Back in July, I announced AOLâ€™s Data Center Independence Day with the release of our new â€˜Micro Data Centerâ€™ approach. In that post we highlighted the terrific work that the teams put in to revolutionize our data center approach and align it completely to not only technology goals but business goals as well. It was an incredible amount of engineering and work to get to that point and it would be foolish to think that the work represented a â€˜One and Doneâ€™ type of effort.
So today I am happy to announce the roll out of a new capability for our Micro-DC â€“ An indoor version of the Micro-DC.
While the first instantiations of our new capability were focused on outdoor environments, we were also hard at work at an indoor version with the same set of goals. Why work on an indoor version as well? Well you might recall in the original post I stated:
We are no longer tied to traditional data center facilities or colocation markets. That doesnâ€™t mean we wont use them, it means we now have a choice. Of course this is only possible because of the internally developed cloud infrastructure but we have freed ourselves from having to be bolted onto or into existing big infrastructure. It allows us to have an incredible amount geo-distributed capacity at a very low cost point in terms of upfront capital and ongoing operational expense.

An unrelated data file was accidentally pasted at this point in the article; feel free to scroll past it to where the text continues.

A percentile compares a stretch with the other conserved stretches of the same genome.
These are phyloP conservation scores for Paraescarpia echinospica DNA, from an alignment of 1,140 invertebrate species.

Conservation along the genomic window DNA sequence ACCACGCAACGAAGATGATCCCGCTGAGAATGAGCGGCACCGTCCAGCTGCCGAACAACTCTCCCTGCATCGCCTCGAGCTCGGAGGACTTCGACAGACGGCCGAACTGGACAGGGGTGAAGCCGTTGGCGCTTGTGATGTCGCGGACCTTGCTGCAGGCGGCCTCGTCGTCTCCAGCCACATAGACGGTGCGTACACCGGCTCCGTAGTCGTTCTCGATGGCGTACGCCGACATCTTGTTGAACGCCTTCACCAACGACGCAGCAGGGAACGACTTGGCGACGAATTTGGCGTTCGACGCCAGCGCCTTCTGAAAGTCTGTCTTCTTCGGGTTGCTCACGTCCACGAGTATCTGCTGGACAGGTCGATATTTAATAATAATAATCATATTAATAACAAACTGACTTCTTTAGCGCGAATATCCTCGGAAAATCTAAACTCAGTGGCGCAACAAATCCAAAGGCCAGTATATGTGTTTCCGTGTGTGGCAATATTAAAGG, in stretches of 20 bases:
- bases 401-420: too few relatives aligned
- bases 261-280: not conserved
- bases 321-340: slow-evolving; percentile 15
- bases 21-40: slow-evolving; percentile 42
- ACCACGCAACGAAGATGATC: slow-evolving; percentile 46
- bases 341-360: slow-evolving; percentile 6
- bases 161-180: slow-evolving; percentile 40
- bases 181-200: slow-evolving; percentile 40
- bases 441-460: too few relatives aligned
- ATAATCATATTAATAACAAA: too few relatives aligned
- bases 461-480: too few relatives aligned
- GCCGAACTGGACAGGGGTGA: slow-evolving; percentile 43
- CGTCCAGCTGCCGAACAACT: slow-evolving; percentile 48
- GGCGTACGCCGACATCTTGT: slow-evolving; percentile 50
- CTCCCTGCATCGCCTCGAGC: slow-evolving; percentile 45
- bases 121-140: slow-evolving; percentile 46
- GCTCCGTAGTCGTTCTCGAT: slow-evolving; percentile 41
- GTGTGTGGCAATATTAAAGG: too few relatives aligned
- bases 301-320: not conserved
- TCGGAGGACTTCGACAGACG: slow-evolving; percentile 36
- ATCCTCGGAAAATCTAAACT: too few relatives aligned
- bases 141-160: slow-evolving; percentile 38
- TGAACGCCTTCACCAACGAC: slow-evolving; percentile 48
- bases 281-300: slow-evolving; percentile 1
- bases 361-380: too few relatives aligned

We need to maintain a portfolio of options for our products and services. In this case – having an indoor version of our capabilities to ensure that our solution can live absolutely anywhere. This will allow our footprint, automation and all, to live inside any data center co-location environment or the interior of any office building anywhere around the planet, and retain the extremely low maintenance profile that we were targeting from an operational cost perspective. In a sense you can think of it as â€œproductizingâ€ our infrastructure. Could we have just deployed racks of servers, network kit, etc. like we have always done? Sure. But by continuing to productize our infrastructure we continue to drive down the costs relating to our short term and long term infrastructure costs. In my mind, Productizing your infrastructure, is actually the next evolution in standardization of your infrastructure. You can have infrastructure standards in place â€“ Server Model, RAM, HD space, Access switches, Core switches, and the like. But until you get to that next phase of standardizing, automating, and â€˜productizingâ€™ it into a discrete set of capabilities â€“ you only get a partial win.
Some people have asked me, â€œWhy didnâ€™t you begin with the interior version to start with? It seems like it would be the easier one to accomplish.â€ Indeed I cannot argue with them, it would have probably been easier as there were much less challenges to solve. You can make basic assumptions around where this kind of indoor solution would live in, and reduce much of the complexity. I guess it all nets out to a philosophy of solving the harder problems first. Once you prove the more complicated use case, the easier ones come much faster. This is definitely the situation here.
While this new capability continues the success we are seeing in re-defining the cost and operations of our particular engineering environments, the real challenge here (as with all sorts infrastructure and cloud automation) is whether or not we can map similar success of our applications and services to work correctly in that space. On that note, I should have more to post soon. Stay Tuned!